In this project we can quickly see the heavy influence of Tom Wiscombe on Kervin Lau’s Zero Gravity Theater. The exoskeleton of the facade and interior space are generated so as to create a “cavernous space” for the user to travel through. Each move of the exterior is then forced to correlate to an interior condition, as the facade pushes and pulls to actually generate programmable space. The project does reside next to Frank Ghery’s Walt Disney Concert Hall, so the project certainly fits the extreme landscape, yet the volumetric shifts hold a more intriguing personal interaction between site, circulation and program. Check it out after the jump!
“After studying the Tokyo Opera House and the Beinecke Library as precedents, this project tries to solve the “Box within a Box” problem by manipulating the outer skin in a way to respond to the internal figures and break away the offset of the typical box within a box. The space between the skin and the figures, “The Liner” creates dynamic spaces that change scales in the transition of the whole.
The main idea of the project is to have figures “hanging” to create a space with “Zero Gravity”, having a experience of a “cavernous space”. Also, there is a relationship between the sack and the figure by the help of the tattoo that joints them together visually and structurally, generating a “super-component” scheme.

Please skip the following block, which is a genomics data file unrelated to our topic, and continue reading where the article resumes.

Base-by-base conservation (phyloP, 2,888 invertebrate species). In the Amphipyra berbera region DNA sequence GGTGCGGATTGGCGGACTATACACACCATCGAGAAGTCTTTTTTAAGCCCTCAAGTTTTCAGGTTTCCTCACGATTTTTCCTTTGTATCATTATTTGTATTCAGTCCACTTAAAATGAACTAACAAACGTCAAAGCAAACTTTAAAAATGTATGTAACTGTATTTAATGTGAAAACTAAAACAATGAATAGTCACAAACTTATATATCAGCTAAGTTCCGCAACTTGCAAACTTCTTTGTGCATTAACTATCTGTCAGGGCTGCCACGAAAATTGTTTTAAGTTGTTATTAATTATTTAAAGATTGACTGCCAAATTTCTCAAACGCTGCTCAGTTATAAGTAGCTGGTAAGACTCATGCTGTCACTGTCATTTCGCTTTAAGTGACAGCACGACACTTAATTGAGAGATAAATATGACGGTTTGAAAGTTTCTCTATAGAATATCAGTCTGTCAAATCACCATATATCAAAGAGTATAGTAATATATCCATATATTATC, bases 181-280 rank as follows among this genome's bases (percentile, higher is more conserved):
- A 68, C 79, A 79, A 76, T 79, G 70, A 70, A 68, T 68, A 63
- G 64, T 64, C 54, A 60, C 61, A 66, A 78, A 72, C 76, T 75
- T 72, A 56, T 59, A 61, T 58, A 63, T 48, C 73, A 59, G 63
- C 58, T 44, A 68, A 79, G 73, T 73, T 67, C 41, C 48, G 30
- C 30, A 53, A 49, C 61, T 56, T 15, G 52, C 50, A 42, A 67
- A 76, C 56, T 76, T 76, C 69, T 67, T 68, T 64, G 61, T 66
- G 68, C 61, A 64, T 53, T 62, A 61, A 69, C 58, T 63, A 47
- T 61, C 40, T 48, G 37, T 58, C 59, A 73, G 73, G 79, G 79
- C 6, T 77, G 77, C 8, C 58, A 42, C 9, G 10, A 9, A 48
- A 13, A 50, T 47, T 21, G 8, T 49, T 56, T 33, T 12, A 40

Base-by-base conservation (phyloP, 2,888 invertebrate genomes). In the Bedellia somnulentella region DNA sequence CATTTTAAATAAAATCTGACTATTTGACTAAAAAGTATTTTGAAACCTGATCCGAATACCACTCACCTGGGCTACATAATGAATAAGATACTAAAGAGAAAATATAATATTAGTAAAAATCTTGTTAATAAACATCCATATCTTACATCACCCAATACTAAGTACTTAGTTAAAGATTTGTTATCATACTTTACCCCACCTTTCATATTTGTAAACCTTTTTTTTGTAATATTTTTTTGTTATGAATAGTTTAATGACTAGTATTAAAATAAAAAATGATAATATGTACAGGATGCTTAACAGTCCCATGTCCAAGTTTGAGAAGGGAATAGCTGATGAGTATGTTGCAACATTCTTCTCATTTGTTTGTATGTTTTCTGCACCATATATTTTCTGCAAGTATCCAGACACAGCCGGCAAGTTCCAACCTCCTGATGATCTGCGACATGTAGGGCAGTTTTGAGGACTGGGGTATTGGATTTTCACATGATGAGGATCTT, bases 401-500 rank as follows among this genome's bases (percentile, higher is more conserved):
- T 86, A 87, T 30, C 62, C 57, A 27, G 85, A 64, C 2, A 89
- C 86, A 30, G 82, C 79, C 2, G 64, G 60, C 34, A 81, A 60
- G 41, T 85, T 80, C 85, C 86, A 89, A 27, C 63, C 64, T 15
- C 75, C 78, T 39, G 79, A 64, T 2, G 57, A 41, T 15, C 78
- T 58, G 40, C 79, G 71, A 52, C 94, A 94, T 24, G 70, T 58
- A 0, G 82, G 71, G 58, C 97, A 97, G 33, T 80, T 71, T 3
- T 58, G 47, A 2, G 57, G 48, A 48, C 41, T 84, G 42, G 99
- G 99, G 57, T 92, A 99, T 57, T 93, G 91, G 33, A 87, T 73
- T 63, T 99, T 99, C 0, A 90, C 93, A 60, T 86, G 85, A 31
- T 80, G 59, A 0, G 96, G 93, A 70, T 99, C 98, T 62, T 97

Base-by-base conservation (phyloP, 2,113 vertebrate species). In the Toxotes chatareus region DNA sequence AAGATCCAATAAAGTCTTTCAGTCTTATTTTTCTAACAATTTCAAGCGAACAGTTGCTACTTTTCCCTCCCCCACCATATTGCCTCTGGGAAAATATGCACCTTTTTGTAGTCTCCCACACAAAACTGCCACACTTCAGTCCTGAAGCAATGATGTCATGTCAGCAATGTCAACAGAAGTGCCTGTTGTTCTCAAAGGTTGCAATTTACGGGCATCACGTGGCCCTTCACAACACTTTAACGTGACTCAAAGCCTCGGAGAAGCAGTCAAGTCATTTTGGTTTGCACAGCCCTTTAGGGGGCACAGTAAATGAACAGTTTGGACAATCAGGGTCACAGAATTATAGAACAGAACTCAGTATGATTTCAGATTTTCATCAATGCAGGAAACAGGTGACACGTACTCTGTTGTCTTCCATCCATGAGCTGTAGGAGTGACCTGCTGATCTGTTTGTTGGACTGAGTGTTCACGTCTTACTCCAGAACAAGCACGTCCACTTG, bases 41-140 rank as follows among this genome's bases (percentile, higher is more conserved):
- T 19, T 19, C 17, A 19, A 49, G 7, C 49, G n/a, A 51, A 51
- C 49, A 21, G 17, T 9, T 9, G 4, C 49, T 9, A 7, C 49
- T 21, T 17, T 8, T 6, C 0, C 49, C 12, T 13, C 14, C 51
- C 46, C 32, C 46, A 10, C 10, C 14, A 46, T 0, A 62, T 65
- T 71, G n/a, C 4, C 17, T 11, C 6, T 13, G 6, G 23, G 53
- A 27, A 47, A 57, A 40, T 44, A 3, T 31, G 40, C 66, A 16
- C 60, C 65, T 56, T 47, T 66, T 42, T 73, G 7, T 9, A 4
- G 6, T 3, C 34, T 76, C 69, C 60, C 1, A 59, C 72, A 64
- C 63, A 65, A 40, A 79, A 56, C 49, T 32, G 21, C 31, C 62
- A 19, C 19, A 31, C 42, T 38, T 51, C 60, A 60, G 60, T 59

The building is located on the corner of Grand Avenue and 2nd St, next to the Walt Disney Concert Hall and to the MOCA. The main entry is on the North-east corner, facing the concert hall, because of its easy accessibility to the public, in both pedestrian and vehicular. The scale of the building is meant to be that size because of the idea of “cavernous space” and because of its vicinity to the Frank Gehry’s Concert Hall, the intention of the building wasn’t to be smaller or bigger but in the same language and scale.”
– Kervin Lau
FUTURES+ Orginal Submission